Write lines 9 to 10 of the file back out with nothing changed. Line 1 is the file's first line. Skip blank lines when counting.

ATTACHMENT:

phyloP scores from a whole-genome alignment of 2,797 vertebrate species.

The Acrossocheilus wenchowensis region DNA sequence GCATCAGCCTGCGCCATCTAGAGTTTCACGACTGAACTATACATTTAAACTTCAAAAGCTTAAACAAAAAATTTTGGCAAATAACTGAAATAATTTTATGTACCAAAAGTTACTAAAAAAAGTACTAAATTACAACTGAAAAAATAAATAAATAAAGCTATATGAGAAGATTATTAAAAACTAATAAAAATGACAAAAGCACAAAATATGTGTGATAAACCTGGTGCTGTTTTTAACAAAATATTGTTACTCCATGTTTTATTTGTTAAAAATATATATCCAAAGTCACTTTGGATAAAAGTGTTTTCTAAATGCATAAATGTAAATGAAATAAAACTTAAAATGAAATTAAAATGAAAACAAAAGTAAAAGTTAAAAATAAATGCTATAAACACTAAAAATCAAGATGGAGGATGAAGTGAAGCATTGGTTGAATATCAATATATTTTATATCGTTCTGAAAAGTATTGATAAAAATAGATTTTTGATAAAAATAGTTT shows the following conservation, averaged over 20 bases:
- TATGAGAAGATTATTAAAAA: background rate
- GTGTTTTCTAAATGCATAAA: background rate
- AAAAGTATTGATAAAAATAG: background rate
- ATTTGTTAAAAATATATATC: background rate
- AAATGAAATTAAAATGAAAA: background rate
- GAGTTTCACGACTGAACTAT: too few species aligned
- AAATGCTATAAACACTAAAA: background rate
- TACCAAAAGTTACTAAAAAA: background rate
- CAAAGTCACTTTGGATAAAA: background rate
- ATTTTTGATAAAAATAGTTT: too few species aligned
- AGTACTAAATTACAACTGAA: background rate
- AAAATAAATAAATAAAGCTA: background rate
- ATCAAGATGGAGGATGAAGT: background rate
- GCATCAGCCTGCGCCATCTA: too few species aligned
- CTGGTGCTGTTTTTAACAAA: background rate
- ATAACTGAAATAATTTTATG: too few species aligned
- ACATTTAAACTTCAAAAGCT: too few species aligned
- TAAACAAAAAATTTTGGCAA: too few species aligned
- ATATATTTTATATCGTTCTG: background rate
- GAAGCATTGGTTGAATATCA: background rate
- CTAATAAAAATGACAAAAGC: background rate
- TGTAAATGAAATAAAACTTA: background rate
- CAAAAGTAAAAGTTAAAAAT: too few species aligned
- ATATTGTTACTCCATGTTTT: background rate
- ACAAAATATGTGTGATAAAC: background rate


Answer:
- AAATGCTATAAACACTAAAA: background rate
- TACCAAAAGTTACTAAAAAA: background rate